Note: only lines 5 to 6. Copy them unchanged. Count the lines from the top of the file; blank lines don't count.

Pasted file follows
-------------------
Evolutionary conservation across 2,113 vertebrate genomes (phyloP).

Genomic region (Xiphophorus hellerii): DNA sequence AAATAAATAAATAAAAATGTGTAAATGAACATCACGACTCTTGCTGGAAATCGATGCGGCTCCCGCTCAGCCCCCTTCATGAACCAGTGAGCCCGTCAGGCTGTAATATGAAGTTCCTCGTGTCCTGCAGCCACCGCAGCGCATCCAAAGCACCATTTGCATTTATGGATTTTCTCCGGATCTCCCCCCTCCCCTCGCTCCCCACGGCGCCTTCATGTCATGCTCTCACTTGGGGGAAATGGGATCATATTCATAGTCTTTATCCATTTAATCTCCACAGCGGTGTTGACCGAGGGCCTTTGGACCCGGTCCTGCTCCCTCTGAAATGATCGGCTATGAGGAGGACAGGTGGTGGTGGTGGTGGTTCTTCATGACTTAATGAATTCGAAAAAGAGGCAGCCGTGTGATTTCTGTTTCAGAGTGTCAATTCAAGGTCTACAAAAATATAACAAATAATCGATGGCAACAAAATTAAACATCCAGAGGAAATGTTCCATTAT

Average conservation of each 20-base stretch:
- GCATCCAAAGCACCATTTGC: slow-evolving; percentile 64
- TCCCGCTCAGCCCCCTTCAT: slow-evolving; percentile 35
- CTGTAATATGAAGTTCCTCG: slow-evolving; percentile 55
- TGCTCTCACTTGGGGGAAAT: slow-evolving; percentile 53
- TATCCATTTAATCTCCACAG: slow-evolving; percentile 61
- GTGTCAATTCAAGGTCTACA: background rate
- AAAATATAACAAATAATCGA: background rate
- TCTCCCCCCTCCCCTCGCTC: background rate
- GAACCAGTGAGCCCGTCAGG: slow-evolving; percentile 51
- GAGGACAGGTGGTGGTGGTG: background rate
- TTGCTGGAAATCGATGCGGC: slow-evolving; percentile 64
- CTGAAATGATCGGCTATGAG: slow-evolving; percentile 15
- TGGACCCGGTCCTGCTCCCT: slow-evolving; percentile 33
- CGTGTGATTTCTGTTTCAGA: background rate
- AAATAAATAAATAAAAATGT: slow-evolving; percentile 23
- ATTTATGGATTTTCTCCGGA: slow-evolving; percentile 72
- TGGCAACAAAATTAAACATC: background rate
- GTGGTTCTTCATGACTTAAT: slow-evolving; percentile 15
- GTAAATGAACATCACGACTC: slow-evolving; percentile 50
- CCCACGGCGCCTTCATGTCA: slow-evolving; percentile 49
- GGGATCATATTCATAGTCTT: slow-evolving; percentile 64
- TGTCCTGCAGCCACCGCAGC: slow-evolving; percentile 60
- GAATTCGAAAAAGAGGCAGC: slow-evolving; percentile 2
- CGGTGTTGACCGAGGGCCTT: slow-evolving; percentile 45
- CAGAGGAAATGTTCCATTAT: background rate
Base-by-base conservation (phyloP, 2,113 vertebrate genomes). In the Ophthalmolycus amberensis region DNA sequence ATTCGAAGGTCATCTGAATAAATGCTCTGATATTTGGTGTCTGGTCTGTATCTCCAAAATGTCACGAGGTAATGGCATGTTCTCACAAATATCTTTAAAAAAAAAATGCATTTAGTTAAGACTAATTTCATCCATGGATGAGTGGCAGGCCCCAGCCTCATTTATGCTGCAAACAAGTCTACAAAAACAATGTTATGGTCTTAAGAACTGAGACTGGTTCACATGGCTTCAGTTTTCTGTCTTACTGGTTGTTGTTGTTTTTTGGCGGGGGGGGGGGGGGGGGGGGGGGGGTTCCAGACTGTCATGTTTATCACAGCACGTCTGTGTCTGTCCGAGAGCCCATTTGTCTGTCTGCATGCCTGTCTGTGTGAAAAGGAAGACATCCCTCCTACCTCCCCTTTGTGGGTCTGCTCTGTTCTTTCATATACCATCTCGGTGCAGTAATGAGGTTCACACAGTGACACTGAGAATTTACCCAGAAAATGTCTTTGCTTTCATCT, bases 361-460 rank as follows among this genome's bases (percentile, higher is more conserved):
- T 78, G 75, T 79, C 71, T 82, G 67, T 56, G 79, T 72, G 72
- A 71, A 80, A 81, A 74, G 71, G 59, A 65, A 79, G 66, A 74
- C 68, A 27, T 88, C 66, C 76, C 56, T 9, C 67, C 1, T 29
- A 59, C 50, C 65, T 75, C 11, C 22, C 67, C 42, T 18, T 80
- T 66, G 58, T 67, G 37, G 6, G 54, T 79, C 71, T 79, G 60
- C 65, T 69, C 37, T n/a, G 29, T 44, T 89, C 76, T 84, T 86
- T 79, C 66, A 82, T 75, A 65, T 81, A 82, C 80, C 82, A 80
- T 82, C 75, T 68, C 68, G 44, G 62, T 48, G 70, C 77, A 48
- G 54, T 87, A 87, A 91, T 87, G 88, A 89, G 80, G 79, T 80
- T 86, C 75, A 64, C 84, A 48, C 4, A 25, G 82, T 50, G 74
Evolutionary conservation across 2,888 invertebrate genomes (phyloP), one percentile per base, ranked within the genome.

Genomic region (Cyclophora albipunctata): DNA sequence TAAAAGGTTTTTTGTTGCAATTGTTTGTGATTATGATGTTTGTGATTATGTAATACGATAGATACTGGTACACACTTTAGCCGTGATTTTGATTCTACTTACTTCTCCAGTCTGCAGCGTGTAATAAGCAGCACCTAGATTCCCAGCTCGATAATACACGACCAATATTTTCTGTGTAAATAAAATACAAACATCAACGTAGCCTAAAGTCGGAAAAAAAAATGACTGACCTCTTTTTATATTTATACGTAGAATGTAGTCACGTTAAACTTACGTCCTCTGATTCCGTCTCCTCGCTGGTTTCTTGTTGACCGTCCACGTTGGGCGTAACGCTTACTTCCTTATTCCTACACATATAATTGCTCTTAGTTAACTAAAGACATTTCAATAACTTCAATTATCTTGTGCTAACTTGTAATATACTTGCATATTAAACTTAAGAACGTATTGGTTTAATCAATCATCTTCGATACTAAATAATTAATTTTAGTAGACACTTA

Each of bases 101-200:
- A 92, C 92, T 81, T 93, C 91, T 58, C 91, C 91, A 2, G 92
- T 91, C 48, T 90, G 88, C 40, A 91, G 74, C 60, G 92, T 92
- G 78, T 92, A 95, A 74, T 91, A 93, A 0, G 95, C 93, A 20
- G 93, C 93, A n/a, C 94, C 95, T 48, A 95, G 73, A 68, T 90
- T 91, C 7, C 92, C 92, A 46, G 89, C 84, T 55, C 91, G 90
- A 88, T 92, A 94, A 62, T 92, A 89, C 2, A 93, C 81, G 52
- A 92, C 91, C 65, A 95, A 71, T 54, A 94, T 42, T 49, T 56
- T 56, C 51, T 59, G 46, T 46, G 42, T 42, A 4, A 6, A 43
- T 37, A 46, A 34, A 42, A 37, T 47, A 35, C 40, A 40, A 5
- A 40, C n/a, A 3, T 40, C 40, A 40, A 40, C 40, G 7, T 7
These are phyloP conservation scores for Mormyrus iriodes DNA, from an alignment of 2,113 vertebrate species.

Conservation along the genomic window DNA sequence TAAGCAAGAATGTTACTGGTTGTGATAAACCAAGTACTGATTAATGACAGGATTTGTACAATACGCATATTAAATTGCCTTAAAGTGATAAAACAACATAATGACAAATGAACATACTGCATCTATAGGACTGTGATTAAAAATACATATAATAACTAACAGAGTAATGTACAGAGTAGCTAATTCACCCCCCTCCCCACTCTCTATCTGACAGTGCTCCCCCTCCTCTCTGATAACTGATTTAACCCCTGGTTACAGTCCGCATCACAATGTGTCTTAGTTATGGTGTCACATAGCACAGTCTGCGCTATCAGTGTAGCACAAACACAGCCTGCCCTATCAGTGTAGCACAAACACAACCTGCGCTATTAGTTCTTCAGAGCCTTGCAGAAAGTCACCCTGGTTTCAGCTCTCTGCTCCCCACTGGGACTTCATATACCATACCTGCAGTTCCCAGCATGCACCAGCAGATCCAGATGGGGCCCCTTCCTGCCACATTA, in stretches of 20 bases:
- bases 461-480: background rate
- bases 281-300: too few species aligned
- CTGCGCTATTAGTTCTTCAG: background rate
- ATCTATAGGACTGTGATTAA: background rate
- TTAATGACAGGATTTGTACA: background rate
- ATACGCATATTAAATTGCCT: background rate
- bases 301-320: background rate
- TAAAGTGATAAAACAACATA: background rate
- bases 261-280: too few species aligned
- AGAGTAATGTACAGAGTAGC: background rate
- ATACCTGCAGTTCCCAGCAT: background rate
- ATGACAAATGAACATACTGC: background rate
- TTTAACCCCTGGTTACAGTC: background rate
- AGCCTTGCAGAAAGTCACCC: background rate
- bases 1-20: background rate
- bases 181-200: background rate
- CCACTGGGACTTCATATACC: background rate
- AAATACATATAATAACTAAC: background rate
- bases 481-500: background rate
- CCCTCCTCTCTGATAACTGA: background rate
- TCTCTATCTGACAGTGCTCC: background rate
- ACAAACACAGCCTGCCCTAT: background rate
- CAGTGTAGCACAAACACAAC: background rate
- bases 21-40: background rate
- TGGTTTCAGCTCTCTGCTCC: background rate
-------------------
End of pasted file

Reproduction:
- TCCCGCTCAGCCCCCTTCAT: slow-evolving; percentile 35
- CTGTAATATGAAGTTCCTCG: slow-evolving; percentile 55